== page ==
The Wilkes Board of Elections will hold a public hearing Friday on whether one of six Wilkes Board of Education candidates in 2020 is a Wilkes County resident as a result of a challenge filed with the board.

The board’s hearing concerning the residency of Marty Lynn Roberts of Hamptonville starts at 1 p.m. in the commissioners meeting room on the first floor of the Wilkes County Office Building in Wilkesboro. The Hamptonville zip code includes addresses in both Wilkes and Yadkin counties.

The N.C. Constitution (Article VI, Sec. 8) provides that a person is disqualified for office if the person is “not qualified to vote in an election for that office.”  To be qualified to vote for an office, the person must reside in the appropriate jurisdiction—the county or city or another electoral district.

N.C. Statutes say a person’s residence is the place in which a “person's habitation is fixed, and to which, whenever that person is absent, that person has the intention of returning.”

Heather Dean of Boomer challenged Roberts’ candidacy in an affidavit filed at the Wilkes Board of Elections office on Dec. 27, said Wilkes Board of Elections Director Kim Caudill.

Dean couldn’t be reached for comment by press time, but the affidavit she filed stated that she has reason to believe Roberts actually is a resident of Yadkin County and that his primary address is 1208 Union Church Road, Hamptonville.

In the affidavit she filed, Dean said she is aware that the public record shows that Roberts also owns a home and tract of land at 2734 Somers Road, Wilkes County, N.C., and although he may occupy that home occasionally, it is believed that his primary residence remains at 1208 Union Church Road, Hamptonville, Yadkin County….”

In an interview Monday, Roberts acknowledged that he owns a house in Wilkes County and a house in Yadkin County and receives mail at both addresses, but said his residence is in Wilkes, adjacent to his business, Rid-A-Bug Exterminating Inc. He also noted that he is registered to vote in Wilkes.

“I’m just trying to make a difference in the lives of children in Wilkes County,” said Roberts, adding that a lot of people have indicated that they support him. He said his attorney will be with him at the hearing Friday.

The affidavit filed by Dean stated and provided documentation showing that the Wilkes County Tax Registry mails the tax bill for Roberts’ house and 11 acres at 2734 Somers Road is mailed to Roberts at 1208 Union Church Road, Hamptonville.

The affidavit also stated and provided documentation showing that Articles of Organization for LLR Farms LLC filed with the N.C. Secretary of State’s office list Roberts as the registered agent and show him with an address at 1208 Union Church Road, Hamptonville.

Roberts said he only owns a small portion of the LLC referenced in the affidavit.

According to statutes, “The burden of proof shall be upon the candidate, who must show by a preponderance of the evidence of the record as a whole that he or she is qualified to be a candidate for the office.”

Caudill said the Roberts matter is the first candidate residency case heard by the Wilkes Board of Elections. She said it must be handled like a court proceeding, with the elections board serving as a judge. The board will issue a verbal decision after hearing testimony on both sides of the matter Friday, followed by a written decision within 20 days.

People who speak during the hearing will be sworn in. A court reporter from Caldwell County was hired to take down what is stated. Caudill said the board’s decision can be appealed to the State Board of Elections, and from there it may be appealed to the N.C. Court of Appeals.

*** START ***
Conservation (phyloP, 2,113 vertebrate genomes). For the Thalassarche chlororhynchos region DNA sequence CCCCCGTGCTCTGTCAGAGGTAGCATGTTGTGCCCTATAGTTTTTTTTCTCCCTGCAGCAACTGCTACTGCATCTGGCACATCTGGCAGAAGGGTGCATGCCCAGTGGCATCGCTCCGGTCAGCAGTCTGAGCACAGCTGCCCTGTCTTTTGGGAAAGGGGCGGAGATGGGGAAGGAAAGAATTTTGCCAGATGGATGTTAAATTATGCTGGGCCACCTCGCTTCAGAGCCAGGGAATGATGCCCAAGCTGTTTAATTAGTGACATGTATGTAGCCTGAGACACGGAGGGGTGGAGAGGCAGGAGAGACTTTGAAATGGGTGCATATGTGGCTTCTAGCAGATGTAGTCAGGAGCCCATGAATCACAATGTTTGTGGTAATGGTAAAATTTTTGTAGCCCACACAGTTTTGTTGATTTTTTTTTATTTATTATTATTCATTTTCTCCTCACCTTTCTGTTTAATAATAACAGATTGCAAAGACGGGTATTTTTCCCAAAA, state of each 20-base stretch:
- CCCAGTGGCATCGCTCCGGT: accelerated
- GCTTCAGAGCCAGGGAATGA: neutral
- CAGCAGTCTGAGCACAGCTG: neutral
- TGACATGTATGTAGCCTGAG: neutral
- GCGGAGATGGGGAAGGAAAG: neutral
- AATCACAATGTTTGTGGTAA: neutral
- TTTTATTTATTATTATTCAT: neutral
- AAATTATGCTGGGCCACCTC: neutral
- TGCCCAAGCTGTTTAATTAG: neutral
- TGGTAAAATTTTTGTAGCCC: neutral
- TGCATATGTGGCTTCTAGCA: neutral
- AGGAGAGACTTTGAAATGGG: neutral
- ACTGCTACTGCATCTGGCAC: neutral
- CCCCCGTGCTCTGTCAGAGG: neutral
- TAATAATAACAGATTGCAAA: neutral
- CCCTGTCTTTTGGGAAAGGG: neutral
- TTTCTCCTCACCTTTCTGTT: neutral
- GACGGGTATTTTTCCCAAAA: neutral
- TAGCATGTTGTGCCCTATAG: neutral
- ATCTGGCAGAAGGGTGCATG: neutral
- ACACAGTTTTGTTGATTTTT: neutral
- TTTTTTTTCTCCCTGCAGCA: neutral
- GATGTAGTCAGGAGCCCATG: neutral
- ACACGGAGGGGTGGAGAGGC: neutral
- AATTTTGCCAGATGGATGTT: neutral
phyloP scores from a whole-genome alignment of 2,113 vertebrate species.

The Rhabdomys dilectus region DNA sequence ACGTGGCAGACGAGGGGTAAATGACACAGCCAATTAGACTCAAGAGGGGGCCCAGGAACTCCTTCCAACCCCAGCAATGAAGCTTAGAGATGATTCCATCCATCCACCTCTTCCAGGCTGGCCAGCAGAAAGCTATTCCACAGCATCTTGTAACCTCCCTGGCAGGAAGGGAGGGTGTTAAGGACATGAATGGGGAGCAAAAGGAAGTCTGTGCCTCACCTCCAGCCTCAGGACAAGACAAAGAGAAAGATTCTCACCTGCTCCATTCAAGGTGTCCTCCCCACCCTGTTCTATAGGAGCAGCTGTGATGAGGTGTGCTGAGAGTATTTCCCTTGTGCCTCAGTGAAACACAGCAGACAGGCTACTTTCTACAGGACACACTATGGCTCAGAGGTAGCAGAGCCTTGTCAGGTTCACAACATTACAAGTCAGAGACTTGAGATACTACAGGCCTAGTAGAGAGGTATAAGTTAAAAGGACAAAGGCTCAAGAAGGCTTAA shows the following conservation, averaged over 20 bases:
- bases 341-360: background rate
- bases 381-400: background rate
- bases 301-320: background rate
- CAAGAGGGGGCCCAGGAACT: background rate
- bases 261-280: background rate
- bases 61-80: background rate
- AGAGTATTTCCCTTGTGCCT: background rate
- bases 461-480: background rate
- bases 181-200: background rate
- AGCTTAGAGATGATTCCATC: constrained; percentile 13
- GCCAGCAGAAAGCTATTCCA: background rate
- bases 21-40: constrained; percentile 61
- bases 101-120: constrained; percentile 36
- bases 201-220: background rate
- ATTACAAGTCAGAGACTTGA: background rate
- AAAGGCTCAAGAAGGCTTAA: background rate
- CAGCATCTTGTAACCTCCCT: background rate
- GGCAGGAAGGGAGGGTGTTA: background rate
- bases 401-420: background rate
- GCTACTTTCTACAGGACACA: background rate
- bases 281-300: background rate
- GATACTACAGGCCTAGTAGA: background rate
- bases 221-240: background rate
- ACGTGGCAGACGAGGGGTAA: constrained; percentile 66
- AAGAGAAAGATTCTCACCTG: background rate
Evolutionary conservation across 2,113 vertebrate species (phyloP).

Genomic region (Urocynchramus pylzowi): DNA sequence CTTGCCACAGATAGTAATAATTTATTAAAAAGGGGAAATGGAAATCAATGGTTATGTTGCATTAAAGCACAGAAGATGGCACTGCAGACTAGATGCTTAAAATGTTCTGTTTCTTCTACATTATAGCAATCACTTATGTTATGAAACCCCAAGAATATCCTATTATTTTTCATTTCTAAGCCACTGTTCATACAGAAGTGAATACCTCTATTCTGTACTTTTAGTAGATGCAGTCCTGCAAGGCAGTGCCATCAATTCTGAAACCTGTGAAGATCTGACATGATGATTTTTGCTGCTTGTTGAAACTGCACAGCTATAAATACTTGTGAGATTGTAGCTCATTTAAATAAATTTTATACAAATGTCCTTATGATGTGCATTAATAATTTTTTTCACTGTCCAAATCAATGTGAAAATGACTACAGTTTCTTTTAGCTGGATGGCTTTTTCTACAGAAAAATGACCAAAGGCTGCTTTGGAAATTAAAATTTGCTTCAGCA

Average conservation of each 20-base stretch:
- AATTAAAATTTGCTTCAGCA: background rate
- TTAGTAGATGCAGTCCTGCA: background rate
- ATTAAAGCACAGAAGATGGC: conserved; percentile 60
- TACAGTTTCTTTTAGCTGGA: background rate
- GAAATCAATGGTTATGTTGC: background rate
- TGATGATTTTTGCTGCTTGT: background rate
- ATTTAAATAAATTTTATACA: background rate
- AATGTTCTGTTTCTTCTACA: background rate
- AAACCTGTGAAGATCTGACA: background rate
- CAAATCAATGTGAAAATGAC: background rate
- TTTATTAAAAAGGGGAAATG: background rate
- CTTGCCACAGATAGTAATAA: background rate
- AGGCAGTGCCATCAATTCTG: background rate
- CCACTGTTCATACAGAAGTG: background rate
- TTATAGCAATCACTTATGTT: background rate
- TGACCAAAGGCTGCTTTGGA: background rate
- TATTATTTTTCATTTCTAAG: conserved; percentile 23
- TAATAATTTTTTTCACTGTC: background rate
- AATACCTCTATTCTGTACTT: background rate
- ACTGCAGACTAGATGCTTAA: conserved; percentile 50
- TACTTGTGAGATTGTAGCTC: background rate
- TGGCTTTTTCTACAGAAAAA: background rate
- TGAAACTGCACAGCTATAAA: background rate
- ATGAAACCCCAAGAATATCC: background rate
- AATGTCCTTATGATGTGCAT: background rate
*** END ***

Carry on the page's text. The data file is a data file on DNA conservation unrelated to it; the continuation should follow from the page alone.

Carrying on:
Dean met the requirement of filing a candidate challenge within 10 business days of the end of the period to file for election. An affidavit also must be filed.

This is Roberts’ first time as a candidate for elected office.

Caudill said that in addition to notifying Roberts about the challenge, she notified the chairman of the Wilkes Democratic and Republican parties and the other five Wilkes school board candidates.

From UNC School of Government

According to Robert Joyce of the University of North Carolina School of Government, “A unique body of law has grown up around the question of residence for voting purposes. It starts with the statutory definition (found in G.S. 163-57) that some people find a little vague. “That place shall be considered the residence of a person in which that person’s habitation is fixed, and to which, whenever that person is absent, that person has the intention of returning.” 

Joyce added, “It’s not a simple formula, such as where you sleep or where you get your mail.  Instead, it’s a little more fluid, boiling down to a few rules, simple to state but sometimes hard to apply.

“First, everybody has one and only one residence for voting purposes.  You may own and spend time at two or more houses, but only one can be your voting residence.

“Second, your residence once established remains your residence until by your actions and intent you affirmatively change it to a new residence. As the N.C. Supreme Court once put it, a person acquires a new residence for voting purposes when ‘he (1) has abandoned his prior home, (2) has a present intention to make that place his home, and (3) has no intention presently to leave that place.'  Lloyd v. Babb, 296 N.C. 416, 449 (1979).

“And third, your intent counts (that is, what you consider your home is very important in a determination as to what your residence is), but what you say your intent is can be overridden by what you actually do.  As the state court of appeals once put it, ‘We have not ignored defendant’s declarations concerning his [residence].  We must point out, however, that conduct is of greater evidential value than expressions of intent.’”

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